They’re related, but not the same. In order to effectively get to the root of your dog’s skin problem, you need to know the difference between an allergic reaction and a yeast infection.
Shenanigan was a young Yorkshire terrier, five pounds of gorgeous silky hair. Then she had an allergic reaction, probably caused by a flea or mosquito bite. She started scratching and was soon tearing out chunks of hair. The vet started her on topical hydrocortisone to alleviate the symptoms. She got worse and started erupting in hot spots. The vet gave her antibiotics and more steroids, but her misery and pain continued. Her hair began to fall out and her skin was turning black. She couldn’t sleep, smelled terrible, and was utterly miserable.
After nearly six months of pills, shots and tests, our vet gave up and told us Shenanigan should be euthanized. There was nothing more he could do for her.
Obviously, this was a completely unacceptable solution. I am an organic chemist, so I went to work in the lab and reference library, and soon came home with a “potion with potential”. I slathered it all over Shenanigan and crossed my fingers.
Her itching ceased immediately. She slept through the night for the first time in weeks. And within 48 hours, she was sprouting whiskers in many of her bare spots. In two weeks, she was essentially rid of the disease.
That was 40 years ago. Since then, things haven’t improved much when it comes to conventional treatment for allergies.
About 90% to 95% of all dogs will have a skin problem at some point in their lives. At this very moment, about 15% of all dogs are feeling itchy, losing hair, flaking with dandruff, and so on. They are fed antibiotics and steroids, given allergy shots, and bathed in irritating (even toxic) shampoos, all to no avail.
Most of these symptoms can be traced back to an overgrowth of yeast – that is, a systemic infection – which not only can cause hair fallout and black skin, but also can make the dog feel lethargic and unwell and lose his appetite. If you can learn to recognize the earliest signs of such an infection, no matter how it got started, you can reverse it quickly.
Recognizing early signs
When a dog scratches himself, his nails can open the protective barrier of the skin and allow an infection to take hold. Whatever the cause, this is the time to nip it in the bud. The most effective treatment is prevention, and early detection is the key.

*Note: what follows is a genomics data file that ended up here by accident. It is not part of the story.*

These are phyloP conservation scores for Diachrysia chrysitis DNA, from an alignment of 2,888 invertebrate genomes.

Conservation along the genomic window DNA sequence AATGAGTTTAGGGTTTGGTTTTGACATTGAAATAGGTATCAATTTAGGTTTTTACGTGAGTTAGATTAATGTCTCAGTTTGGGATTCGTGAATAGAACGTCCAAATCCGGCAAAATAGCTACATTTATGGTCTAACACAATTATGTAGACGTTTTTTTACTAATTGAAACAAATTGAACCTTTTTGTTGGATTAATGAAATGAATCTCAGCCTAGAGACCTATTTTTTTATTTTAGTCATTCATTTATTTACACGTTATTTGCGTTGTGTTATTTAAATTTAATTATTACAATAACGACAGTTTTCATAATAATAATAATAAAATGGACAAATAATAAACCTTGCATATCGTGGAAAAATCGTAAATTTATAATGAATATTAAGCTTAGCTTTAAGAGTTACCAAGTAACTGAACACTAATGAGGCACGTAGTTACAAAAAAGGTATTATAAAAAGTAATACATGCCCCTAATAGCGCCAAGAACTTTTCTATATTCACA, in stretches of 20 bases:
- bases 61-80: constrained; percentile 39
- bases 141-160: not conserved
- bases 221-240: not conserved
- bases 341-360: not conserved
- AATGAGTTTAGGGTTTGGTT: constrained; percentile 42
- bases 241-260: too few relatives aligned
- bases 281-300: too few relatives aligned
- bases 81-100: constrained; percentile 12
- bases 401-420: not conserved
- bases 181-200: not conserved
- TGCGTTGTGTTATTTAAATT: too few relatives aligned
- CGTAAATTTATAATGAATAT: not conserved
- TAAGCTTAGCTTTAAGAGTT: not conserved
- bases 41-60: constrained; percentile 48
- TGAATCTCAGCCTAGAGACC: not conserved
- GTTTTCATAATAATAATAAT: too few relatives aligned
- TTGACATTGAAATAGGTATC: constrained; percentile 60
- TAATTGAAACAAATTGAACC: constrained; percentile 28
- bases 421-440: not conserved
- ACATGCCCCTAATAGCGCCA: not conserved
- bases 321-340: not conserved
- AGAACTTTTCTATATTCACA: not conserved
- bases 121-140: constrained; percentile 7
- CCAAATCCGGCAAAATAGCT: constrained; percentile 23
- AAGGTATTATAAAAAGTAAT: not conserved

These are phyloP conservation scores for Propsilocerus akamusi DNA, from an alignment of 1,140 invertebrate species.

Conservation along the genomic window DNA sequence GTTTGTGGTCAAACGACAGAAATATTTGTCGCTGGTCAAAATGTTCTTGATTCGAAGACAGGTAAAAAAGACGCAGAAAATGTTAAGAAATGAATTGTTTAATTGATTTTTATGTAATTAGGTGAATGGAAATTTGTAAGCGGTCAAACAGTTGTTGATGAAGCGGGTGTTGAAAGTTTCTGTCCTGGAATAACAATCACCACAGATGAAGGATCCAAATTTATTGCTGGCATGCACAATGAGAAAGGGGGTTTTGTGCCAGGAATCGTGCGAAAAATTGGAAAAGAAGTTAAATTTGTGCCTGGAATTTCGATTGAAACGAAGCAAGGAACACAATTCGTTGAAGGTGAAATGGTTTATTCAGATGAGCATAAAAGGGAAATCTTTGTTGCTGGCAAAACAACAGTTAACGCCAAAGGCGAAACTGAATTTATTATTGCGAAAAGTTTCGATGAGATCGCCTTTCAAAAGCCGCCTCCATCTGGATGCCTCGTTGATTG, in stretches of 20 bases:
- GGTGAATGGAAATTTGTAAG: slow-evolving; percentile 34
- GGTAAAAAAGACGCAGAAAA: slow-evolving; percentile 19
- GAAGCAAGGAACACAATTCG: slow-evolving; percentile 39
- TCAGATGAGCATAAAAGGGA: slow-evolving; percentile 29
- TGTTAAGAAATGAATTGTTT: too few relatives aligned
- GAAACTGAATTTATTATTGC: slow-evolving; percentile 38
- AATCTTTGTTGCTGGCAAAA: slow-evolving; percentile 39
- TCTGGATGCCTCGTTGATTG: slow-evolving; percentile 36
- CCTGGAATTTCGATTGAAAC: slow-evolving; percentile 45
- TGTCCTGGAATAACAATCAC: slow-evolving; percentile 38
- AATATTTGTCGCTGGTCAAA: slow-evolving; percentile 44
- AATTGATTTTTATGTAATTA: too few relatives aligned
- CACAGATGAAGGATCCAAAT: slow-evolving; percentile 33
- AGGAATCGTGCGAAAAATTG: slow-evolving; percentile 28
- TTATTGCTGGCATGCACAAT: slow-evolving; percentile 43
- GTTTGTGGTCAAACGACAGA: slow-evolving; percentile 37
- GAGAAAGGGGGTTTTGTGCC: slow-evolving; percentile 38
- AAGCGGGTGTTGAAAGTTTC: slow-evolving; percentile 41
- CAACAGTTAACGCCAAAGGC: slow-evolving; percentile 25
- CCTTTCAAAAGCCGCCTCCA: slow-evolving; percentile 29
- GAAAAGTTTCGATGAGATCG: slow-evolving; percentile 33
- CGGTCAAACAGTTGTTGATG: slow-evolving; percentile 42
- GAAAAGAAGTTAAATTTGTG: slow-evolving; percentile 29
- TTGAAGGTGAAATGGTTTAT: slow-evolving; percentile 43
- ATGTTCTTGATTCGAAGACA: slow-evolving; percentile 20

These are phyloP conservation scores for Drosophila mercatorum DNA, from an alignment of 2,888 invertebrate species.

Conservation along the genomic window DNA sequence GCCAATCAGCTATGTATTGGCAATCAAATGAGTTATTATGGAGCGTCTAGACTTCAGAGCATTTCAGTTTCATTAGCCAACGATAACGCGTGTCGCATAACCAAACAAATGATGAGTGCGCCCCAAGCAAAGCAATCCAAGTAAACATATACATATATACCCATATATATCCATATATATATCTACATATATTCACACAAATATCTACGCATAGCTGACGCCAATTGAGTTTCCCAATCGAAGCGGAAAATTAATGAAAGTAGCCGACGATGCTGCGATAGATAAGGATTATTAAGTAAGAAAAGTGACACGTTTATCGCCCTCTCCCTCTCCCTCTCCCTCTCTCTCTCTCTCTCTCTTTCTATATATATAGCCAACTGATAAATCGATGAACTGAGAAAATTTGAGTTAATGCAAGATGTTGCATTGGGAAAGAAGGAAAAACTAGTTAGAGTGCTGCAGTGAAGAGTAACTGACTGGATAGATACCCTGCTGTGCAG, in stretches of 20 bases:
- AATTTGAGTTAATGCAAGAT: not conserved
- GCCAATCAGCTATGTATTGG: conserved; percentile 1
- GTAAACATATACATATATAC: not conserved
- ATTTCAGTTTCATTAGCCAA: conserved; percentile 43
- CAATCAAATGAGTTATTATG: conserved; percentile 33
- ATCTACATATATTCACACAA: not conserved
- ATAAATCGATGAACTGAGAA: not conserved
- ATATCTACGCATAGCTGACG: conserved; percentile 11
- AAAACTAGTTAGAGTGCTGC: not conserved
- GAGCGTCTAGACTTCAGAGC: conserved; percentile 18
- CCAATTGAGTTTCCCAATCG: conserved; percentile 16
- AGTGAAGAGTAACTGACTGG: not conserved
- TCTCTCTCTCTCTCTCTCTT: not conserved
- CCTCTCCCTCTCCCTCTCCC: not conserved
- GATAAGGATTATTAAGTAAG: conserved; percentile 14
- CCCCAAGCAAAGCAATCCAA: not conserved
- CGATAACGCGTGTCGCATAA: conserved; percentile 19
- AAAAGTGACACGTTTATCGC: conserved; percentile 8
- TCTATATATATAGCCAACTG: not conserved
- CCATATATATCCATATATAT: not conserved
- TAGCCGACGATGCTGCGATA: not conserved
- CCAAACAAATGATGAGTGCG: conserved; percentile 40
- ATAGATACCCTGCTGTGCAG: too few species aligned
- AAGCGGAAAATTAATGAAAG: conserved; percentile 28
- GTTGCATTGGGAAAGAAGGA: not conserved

Your dog’s underbelly is a wealth of information. Turn him on his back and begin your inspection at the genitals and the area where the rear legs join the body. The skin here should be almost white, depending on the color of the dog overall. It should look clean and pure, maybe even very slightly pink.
Here are some early signs of trouble:
Red, rusty or black dots or specks on the skin. These look like tiny pinpricks or blackheads, but are flat or flush with the the skin. It may even look just like dirty skin, with a general greyness overall. This first appears in the groin area, usually near the genitals. If you see this, the dog already has a problem, most likely yeast.
Black specks that look like pepper or small poppy seeds. These are left behind by fleas. Flea “dirt” is actually excess blood (from the dog) consumed by the adult flea and passed as feces. If you see this, you have to take immediate action to de-flea your dog and your house, and probably your car. Often, fleas are the instigator of secondary problems.
“Dandruff”. Crustiness or flakiness on the rump area (especially on the back where the tail joins the body) is an early sign of skin disease. Dogs, like people, do not have excessive flakes if their skin is healthy.
Any rash, red spot(s) or raw places. Especially check the “underarms” where the legs join the body, and the front of the chest.
Thinning hair or bare spots. On the back, near the tail, thinning is usually accompanied by crusty flakes, and can remain hidden for a long time if the dog has a very thick coat. If you see bare patches on the dog’s sides, this could be a condition known as bilateral alopecia, a well-known but not well-understood disease.
Scratches, scabs, and other superficial wounds. Keeping an infection out at the discovery stage is the most effective way to treat it.
Reddish or rusty hair between the pads and toes. This hair should be the same color as the rest of the dog. If it looks reddish, this is yeast in the feet. The rusty color is not caused by licking. The dog licks his feet because he is infected with yeast, the agent that changes the color of the hair.
Which is it?
It could well be an allergic reaction that starts the problem, like a bug or flea bite or a bad reaction to grain in food. But what happens next is that the local immune system can’t function properly, allowing the yeast to bloom and invade. This is what many veterinarians can miss. They generally do not recognize the early signs of yeast, and allergy testing can give misleading false positives in many cases. An allergy is a reaction to an allergen. In order to treat it, the allergen must be removed from the dog’s environment. The consequence of an allergic response is basically a failure of the immune system to protect the dog from infection, whether bacterial, fungal or yeast.
Prednisone and other steroids only mask the symptoms, do not treat the underlying infection, and serve to further depress the dog’s immune system, thereby allowing the infection to ruthlessly advance.
In more than 40 years of dealing with so-called allergic dogs, we have found that more than 90% of these persistent conditions were actually caused by systemic yeast infections, even if a temporary allergic response was what started it all.